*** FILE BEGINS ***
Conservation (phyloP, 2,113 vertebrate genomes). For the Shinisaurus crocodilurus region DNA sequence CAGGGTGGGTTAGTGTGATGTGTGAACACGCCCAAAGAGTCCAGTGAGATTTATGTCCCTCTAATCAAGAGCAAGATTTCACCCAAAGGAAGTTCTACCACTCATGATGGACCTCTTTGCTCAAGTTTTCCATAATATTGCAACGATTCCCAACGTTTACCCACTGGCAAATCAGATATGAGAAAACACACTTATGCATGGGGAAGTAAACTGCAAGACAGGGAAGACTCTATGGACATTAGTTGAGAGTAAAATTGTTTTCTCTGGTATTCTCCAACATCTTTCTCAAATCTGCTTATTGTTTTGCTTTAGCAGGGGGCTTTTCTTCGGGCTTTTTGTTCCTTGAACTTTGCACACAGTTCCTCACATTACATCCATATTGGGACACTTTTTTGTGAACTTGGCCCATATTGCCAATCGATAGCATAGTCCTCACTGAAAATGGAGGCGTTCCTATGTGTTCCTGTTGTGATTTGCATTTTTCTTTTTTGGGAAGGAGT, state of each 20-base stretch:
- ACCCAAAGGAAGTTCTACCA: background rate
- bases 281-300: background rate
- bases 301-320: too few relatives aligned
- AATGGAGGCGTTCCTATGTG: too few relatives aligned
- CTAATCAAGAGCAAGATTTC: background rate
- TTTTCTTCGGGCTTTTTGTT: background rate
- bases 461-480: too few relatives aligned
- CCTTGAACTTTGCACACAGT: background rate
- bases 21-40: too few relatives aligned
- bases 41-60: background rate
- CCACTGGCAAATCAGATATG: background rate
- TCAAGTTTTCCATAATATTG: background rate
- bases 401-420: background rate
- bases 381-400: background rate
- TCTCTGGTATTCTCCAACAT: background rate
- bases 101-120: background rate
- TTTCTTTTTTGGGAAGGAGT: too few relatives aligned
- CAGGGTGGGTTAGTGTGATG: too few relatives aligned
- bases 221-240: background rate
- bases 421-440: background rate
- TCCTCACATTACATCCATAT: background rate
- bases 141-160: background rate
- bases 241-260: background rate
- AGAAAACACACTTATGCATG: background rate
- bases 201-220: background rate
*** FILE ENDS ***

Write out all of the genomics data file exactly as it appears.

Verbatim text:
Conservation (phyloP, 2,113 vertebrate genomes). For the Shinisaurus crocodilurus region DNA sequence CAGGGTGGGTTAGTGTGATGTGTGAACACGCCCAAAGAGTCCAGTGAGATTTATGTCCCTCTAATCAAGAGCAAGATTTCACCCAAAGGAAGTTCTACCACTCATGATGGACCTCTTTGCTCAAGTTTTCCATAATATTGCAACGATTCCCAACGTTTACCCACTGGCAAATCAGATATGAGAAAACACACTTATGCATGGGGAAGTAAACTGCAAGACAGGGAAGACTCTATGGACATTAGTTGAGAGTAAAATTGTTTTCTCTGGTATTCTCCAACATCTTTCTCAAATCTGCTTATTGTTTTGCTTTAGCAGGGGGCTTTTCTTCGGGCTTTTTGTTCCTTGAACTTTGCACACAGTTCCTCACATTACATCCATATTGGGACACTTTTTTGTGAACTTGGCCCATATTGCCAATCGATAGCATAGTCCTCACTGAAAATGGAGGCGTTCCTATGTGTTCCTGTTGTGATTTGCATTTTTCTTTTTTGGGAAGGAGT, state of each 20-base stretch:
- ACCCAAAGGAAGTTCTACCA: background rate
- bases 281-300: background rate
- bases 301-320: too few relatives aligned
- AATGGAGGCGTTCCTATGTG: too few relatives aligned
- CTAATCAAGAGCAAGATTTC: background rate
- TTTTCTTCGGGCTTTTTGTT: background rate
- bases 461-480: too few relatives aligned
- CCTTGAACTTTGCACACAGT: background rate
- bases 21-40: too few relatives aligned
- bases 41-60: background rate
- CCACTGGCAAATCAGATATG: background rate
- TCAAGTTTTCCATAATATTG: background rate
- bases 401-420: background rate
- bases 381-400: background rate
- TCTCTGGTATTCTCCAACAT: background rate
- bases 101-120: background rate
- TTTCTTTTTTGGGAAGGAGT: too few relatives aligned
- CAGGGTGGGTTAGTGTGATG: too few relatives aligned
- bases 221-240: background rate
- bases 421-440: background rate
- TCCTCACATTACATCCATAT: background rate
- bases 141-160: background rate
- bases 241-260: background rate
- AGAAAACACACTTATGCATG: background rate
- bases 201-220: background rate